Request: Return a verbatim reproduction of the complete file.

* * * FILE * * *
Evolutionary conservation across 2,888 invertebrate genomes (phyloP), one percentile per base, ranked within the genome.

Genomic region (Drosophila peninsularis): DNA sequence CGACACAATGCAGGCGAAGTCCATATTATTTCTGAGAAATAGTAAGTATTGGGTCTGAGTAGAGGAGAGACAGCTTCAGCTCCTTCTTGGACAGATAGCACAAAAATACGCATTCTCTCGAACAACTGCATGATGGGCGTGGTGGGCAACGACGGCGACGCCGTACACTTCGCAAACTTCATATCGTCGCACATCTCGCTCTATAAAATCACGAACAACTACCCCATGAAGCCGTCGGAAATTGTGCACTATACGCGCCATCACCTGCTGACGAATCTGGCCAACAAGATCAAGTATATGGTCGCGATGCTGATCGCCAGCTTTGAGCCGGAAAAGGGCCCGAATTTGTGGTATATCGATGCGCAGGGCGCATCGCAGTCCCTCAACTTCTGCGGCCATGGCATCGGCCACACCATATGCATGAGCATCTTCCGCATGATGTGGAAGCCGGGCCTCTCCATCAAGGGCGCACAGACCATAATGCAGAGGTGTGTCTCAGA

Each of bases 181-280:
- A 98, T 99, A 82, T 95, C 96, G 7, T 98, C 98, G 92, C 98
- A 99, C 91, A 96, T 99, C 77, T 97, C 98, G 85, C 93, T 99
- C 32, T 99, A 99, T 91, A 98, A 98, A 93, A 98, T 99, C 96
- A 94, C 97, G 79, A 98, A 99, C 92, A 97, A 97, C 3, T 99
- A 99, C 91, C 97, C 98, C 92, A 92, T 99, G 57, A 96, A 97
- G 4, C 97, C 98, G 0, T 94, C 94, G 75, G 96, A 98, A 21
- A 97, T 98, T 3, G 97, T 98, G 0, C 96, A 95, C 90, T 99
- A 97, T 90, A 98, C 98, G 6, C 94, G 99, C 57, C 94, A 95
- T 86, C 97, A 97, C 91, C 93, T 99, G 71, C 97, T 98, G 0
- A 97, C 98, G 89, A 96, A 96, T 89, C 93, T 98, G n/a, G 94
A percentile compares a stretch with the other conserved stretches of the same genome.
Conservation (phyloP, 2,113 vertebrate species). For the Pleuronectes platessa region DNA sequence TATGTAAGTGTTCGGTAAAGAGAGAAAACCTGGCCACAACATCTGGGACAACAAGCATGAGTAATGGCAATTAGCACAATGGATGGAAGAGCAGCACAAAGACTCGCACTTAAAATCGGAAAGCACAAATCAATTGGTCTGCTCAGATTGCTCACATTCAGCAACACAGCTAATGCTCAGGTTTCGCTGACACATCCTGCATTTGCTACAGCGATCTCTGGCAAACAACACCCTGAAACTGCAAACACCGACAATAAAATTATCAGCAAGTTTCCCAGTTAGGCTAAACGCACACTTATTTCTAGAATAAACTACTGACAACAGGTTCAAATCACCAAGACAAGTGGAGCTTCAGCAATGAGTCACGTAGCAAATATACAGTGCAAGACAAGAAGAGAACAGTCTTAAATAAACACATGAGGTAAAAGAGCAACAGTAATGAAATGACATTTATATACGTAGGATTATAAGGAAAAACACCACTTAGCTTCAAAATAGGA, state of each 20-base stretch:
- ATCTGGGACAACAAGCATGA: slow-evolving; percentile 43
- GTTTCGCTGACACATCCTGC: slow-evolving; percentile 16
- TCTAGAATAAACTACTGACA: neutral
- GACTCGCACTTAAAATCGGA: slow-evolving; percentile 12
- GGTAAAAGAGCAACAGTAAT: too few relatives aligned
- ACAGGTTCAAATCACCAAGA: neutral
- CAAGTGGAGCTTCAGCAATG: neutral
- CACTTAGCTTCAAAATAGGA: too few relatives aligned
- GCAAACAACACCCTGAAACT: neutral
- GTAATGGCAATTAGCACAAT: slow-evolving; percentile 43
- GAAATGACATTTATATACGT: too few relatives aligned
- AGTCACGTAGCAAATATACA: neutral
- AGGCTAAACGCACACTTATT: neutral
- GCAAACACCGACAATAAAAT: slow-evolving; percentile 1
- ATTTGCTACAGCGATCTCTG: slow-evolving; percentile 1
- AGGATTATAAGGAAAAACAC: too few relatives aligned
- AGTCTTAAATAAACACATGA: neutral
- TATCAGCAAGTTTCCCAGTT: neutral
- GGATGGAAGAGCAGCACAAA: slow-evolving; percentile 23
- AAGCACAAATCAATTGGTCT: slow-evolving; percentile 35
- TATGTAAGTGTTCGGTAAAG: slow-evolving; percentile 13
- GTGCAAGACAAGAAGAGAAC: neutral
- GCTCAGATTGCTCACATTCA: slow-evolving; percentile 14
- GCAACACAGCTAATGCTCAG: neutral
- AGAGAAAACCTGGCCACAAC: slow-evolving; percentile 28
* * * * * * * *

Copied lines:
Evolutionary conservation across 2,888 invertebrate genomes (phyloP), one percentile per base, ranked within the genome.

Genomic region (Drosophila peninsularis): DNA sequence CGACACAATGCAGGCGAAGTCCATATTATTTCTGAGAAATAGTAAGTATTGGGTCTGAGTAGAGGAGAGACAGCTTCAGCTCCTTCTTGGACAGATAGCACAAAAATACGCATTCTCTCGAACAACTGCATGATGGGCGTGGTGGGCAACGACGGCGACGCCGTACACTTCGCAAACTTCATATCGTCGCACATCTCGCTCTATAAAATCACGAACAACTACCCCATGAAGCCGTCGGAAATTGTGCACTATACGCGCCATCACCTGCTGACGAATCTGGCCAACAAGATCAAGTATATGGTCGCGATGCTGATCGCCAGCTTTGAGCCGGAAAAGGGCCCGAATTTGTGGTATATCGATGCGCAGGGCGCATCGCAGTCCCTCAACTTCTGCGGCCATGGCATCGGCCACACCATATGCATGAGCATCTTCCGCATGATGTGGAAGCCGGGCCTCTCCATCAAGGGCGCACAGACCATAATGCAGAGGTGTGTCTCAGA

Each of bases 181-280:
- A 98, T 99, A 82, T 95, C 96, G 7, T 98, C 98, G 92, C 98
- A 99, C 91, A 96, T 99, C 77, T 97, C 98, G 85, C 93, T 99
- C 32, T 99, A 99, T 91, A 98, A 98, A 93, A 98, T 99, C 96
- A 94, C 97, G 79, A 98, A 99, C 92, A 97, A 97, C 3, T 99
- A 99, C 91, C 97, C 98, C 92, A 92, T 99, G 57, A 96, A 97
- G 4, C 97, C 98, G 0, T 94, C 94, G 75, G 96, A 98, A 21
- A 97, T 98, T 3, G 97, T 98, G 0, C 96, A 95, C 90, T 99
- A 97, T 90, A 98, C 98, G 6, C 94, G 99, C 57, C 94, A 95
- T 86, C 97, A 97, C 91, C 93, T 99, G 71, C 97, T 98, G 0
- A 97, C 98, G 89, A 96, A 96, T 89, C 93, T 98, G n/a, G 94
A percentile compares a stretch with the other conserved stretches of the same genome.
Conservation (phyloP, 2,113 vertebrate species). For the Pleuronectes platessa region DNA sequence TATGTAAGTGTTCGGTAAAGAGAGAAAACCTGGCCACAACATCTGGGACAACAAGCATGAGTAATGGCAATTAGCACAATGGATGGAAGAGCAGCACAAAGACTCGCACTTAAAATCGGAAAGCACAAATCAATTGGTCTGCTCAGATTGCTCACATTCAGCAACACAGCTAATGCTCAGGTTTCGCTGACACATCCTGCATTTGCTACAGCGATCTCTGGCAAACAACACCCTGAAACTGCAAACACCGACAATAAAATTATCAGCAAGTTTCCCAGTTAGGCTAAACGCACACTTATTTCTAGAATAAACTACTGACAACAGGTTCAAATCACCAAGACAAGTGGAGCTTCAGCAATGAGTCACGTAGCAAATATACAGTGCAAGACAAGAAGAGAACAGTCTTAAATAAACACATGAGGTAAAAGAGCAACAGTAATGAAATGACATTTATATACGTAGGATTATAAGGAAAAACACCACTTAGCTTCAAAATAGGA, state of each 20-base stretch:
- ATCTGGGACAACAAGCATGA: slow-evolving; percentile 43
- GTTTCGCTGACACATCCTGC: slow-evolving; percentile 16
- TCTAGAATAAACTACTGACA: neutral
- GACTCGCACTTAAAATCGGA: slow-evolving; percentile 12
- GGTAAAAGAGCAACAGTAAT: too few relatives aligned
- ACAGGTTCAAATCACCAAGA: neutral
- CAAGTGGAGCTTCAGCAATG: neutral
- CACTTAGCTTCAAAATAGGA: too few relatives aligned
- GCAAACAACACCCTGAAACT: neutral
- GTAATGGCAATTAGCACAAT: slow-evolving; percentile 43
- GAAATGACATTTATATACGT: too few relatives aligned
- AGTCACGTAGCAAATATACA: neutral
- AGGCTAAACGCACACTTATT: neutral
- GCAAACACCGACAATAAAAT: slow-evolving; percentile 1
- ATTTGCTACAGCGATCTCTG: slow-evolving; percentile 1
- AGGATTATAAGGAAAAACAC: too few relatives aligned
- AGTCTTAAATAAACACATGA: neutral
- TATCAGCAAGTTTCCCAGTT: neutral
- GGATGGAAGAGCAGCACAAA: slow-evolving; percentile 23
- AAGCACAAATCAATTGGTCT: slow-evolving; percentile 35
- TATGTAAGTGTTCGGTAAAG: slow-evolving; percentile 13
- GTGCAAGACAAGAAGAGAAC: neutral
- GCTCAGATTGCTCACATTCA: slow-evolving; percentile 14
- GCAACACAGCTAATGCTCAG: neutral
- AGAGAAAACCTGGCCACAAC: slow-evolving; percentile 28